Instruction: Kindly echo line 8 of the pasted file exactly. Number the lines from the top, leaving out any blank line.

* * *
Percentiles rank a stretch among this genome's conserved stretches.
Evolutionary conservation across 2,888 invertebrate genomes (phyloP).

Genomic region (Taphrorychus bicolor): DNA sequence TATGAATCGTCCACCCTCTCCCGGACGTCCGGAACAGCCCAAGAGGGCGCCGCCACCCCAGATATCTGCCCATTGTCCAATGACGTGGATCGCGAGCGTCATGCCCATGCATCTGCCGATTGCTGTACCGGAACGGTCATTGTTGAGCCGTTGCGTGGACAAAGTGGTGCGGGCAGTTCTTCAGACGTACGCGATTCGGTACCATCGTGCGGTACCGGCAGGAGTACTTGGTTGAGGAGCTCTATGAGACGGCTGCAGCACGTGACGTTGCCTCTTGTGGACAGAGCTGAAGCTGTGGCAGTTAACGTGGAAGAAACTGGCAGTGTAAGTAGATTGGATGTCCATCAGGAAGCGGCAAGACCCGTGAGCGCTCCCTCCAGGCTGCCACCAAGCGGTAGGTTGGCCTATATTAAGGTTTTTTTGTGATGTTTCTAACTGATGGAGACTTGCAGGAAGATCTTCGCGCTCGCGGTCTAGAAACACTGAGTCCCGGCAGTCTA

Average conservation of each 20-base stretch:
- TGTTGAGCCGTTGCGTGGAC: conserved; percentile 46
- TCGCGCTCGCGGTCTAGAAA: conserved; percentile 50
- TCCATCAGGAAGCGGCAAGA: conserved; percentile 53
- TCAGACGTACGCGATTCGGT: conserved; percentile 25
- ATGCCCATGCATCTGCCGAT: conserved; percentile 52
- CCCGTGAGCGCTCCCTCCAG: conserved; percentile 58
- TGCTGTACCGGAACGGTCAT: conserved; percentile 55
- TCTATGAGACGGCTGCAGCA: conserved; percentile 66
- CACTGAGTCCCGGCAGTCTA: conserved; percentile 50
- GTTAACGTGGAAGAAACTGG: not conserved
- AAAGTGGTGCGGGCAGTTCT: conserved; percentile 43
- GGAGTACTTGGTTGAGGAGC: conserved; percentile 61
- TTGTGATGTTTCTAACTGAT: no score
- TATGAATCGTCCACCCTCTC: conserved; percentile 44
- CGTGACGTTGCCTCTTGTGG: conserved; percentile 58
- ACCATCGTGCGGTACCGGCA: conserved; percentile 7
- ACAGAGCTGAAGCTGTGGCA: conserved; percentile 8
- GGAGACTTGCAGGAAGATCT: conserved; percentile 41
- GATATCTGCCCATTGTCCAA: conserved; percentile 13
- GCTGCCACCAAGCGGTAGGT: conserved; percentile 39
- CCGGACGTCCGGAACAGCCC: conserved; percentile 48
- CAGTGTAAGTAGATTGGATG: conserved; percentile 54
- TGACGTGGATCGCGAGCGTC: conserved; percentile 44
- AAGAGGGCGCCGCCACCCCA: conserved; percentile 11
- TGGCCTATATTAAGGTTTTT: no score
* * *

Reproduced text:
- TCAGACGTACGCGATTCGGT: conserved; percentile 25